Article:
Board, JLC and CST urge Twitter and Facebook to act on ‘unadulterated hatred’
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Board, JLC and CST urge Twitter and Facebook to act on ‘unadulterated hatred’

Communal groups write to social media giants after antisemitic content by grime artist Wiley remained live for hours

Some of Wiley's antisemitic comments online, which were left up by social media giants Twitter and Facebook
Some of Wiley's antisemitic comments online, which were left up by social media giants Twitter and Facebook

Communal leaders have written to social media giants Twitter and Facebook, urging them to take action against “unadulterated hatred” in wake of rapper Wiley’s antisemitic ranting.

The Board of Deputies, the Jewish Leadership Council and the Community Security Trust wrote to the firms demanding to know why antisemitic content by the grime artist remained online – and viewable to his near half-a-million followers on both Twitter and Instagram.

This comes after a police investigation was launched into Wiley’s posts last week, and his management company dropping him. After Twitter suspended his account for seven days, Wiley he turned to Facebook on Tuesday, saying he would come to Golders Green.

Facebook has since removed Wiley’s personal account, under his real name Richard Kylea Cowie Jr.

In the letters to Dara Nasr, Managing Director of Twitter and Nick Clegg, Vice-President of Global Affairs and Communications Facebook, the three organisations said:  “The propagation of anti-Jewish conspiracies and glorification of violence were almost certainly in breach of existing UK laws but without question broke your community standards and terms of service. For the duration of his outburst, not only was your platform not a safe space for Jews but through your delayed action – many people, including young people, were able to see the posts.”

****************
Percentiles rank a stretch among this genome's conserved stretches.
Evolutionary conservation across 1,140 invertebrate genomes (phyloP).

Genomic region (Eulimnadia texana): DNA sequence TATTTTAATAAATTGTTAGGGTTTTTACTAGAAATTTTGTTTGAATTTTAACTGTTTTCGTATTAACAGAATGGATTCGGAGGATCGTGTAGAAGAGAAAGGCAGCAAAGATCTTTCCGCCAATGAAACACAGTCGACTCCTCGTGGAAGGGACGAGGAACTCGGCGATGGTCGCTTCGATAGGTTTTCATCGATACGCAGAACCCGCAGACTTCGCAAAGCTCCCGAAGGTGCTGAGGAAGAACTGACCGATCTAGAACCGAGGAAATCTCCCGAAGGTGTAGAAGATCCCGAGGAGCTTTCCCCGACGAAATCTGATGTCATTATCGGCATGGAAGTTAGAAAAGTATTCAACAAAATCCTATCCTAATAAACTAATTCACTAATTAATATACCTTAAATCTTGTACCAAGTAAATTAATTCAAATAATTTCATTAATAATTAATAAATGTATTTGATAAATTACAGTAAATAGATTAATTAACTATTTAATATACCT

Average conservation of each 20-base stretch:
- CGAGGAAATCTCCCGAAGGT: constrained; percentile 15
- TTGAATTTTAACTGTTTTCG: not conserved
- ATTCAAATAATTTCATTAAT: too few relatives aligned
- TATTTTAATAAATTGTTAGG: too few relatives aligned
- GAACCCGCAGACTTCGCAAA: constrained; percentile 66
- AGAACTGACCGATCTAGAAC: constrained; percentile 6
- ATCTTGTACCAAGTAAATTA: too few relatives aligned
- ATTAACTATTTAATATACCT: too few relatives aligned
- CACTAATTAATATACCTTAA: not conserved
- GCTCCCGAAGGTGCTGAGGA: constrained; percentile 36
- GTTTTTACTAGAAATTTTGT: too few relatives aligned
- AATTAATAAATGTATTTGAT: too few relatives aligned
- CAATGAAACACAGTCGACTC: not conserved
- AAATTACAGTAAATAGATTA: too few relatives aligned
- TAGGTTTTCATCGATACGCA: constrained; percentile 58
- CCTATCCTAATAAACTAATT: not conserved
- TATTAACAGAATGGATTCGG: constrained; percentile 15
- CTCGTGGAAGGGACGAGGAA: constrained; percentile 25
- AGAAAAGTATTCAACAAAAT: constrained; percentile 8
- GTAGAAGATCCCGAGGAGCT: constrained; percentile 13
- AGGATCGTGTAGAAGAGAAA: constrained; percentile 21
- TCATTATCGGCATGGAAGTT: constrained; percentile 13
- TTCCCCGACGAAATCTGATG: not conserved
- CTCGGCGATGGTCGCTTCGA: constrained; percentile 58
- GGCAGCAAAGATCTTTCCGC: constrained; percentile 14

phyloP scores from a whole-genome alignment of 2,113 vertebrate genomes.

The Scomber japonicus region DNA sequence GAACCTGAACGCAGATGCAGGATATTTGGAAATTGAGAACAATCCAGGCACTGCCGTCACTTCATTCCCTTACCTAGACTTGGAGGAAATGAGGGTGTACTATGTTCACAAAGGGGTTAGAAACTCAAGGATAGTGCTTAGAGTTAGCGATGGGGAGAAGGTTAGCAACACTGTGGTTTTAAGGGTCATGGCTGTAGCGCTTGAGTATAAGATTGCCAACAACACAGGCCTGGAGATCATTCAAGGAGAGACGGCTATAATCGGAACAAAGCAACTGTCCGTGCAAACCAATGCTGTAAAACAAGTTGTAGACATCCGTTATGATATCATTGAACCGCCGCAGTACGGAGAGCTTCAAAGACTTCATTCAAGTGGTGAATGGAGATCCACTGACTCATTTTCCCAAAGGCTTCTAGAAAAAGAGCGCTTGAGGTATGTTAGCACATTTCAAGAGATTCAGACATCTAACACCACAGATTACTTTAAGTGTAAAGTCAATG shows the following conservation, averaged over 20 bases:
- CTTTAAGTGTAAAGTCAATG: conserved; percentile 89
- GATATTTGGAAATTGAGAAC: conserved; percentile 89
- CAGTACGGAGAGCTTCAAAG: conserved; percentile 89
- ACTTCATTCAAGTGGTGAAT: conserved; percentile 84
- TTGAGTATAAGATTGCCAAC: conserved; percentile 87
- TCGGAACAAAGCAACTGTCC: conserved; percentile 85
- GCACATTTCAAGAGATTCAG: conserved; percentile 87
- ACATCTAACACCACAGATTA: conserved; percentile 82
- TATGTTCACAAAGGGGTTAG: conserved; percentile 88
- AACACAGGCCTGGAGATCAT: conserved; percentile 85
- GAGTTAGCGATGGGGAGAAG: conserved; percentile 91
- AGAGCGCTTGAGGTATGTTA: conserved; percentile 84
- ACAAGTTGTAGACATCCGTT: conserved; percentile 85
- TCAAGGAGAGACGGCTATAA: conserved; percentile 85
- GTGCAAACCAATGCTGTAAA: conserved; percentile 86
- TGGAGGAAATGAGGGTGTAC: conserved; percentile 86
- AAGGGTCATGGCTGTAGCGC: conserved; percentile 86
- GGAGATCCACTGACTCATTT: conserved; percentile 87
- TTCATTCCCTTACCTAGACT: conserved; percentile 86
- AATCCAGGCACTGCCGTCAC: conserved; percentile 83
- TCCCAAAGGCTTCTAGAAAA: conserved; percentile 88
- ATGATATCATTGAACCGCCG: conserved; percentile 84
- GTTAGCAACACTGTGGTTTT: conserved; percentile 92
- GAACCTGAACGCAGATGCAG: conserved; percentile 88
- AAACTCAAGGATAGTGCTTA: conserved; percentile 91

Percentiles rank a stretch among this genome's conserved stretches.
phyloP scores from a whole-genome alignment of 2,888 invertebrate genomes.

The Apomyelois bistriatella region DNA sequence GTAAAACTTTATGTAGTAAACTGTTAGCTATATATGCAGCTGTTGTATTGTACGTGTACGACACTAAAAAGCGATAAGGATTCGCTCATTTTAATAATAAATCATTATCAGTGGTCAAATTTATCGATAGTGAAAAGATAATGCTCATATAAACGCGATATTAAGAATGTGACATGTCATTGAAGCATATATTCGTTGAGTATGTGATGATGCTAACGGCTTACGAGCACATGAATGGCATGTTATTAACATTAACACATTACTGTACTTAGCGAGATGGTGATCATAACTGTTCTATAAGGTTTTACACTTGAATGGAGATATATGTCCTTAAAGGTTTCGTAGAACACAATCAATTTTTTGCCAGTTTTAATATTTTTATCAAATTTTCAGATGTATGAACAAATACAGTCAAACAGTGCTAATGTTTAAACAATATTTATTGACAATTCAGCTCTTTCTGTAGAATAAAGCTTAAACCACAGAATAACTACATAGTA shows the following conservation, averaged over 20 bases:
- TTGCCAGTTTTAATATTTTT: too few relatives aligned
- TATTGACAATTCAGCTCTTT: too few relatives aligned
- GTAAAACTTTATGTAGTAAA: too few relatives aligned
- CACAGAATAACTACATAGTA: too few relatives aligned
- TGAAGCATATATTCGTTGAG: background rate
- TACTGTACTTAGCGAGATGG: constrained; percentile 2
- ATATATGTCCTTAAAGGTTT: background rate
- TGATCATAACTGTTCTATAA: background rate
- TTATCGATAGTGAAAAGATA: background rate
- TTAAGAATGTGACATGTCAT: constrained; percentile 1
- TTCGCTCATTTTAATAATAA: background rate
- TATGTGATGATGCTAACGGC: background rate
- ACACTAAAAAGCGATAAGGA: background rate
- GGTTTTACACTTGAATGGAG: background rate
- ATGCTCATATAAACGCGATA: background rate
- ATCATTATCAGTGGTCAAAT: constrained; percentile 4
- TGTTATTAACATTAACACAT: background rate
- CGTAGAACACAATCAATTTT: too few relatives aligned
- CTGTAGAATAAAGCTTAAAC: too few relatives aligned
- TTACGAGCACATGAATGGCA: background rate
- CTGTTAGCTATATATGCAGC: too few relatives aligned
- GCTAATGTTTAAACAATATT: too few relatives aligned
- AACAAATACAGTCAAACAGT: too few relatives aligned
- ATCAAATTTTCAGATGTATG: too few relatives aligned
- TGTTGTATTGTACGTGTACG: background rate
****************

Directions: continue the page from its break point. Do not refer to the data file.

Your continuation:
Community Security Trust, the Board of Deputies and the Jewish leadership Council’s letters to facebook and Twitter

The letters, signed by Board of Deputies President Marie van der Zyl,  incoming Chief Executive of the CST Mark Gardner, and JLC Chair Jonathan Goldstein on “what went wrong; how they will stop a repeat of this shameful episode; and how they intend to address the wider impact of hate speech on their platforms.”

The three organisations are observing a 48 hour social media silence until Wednesday as a protest against the lack of any meaningful response to antisemitism.

Earlier on Tuesday, the Board of Deputies called on Facebook to remove Wiley from the site.

Board of Deputies of British Jews  President Marie van der Zyl welcomed Facebook’s decision to delete the account of Wiley: “This sends a strong message to those who believe that they can use social media platforms to spread hate and we hope that this is just the beginning of a crackdown on those who do so.

“As mentioned before, we will also be urging Twitter to permanently ban Wiley, especially as he as he made it clear on earlier today that he intends to exhibit even worse behaviour when allowed back onto the platform. Indeed, he should now be banned from all social media platforms.

“As with Facebook, this is part of a larger conversation on racist, misogynistic and homophobic accounts, which have been allowed to operate with impunity for far too long.”

 

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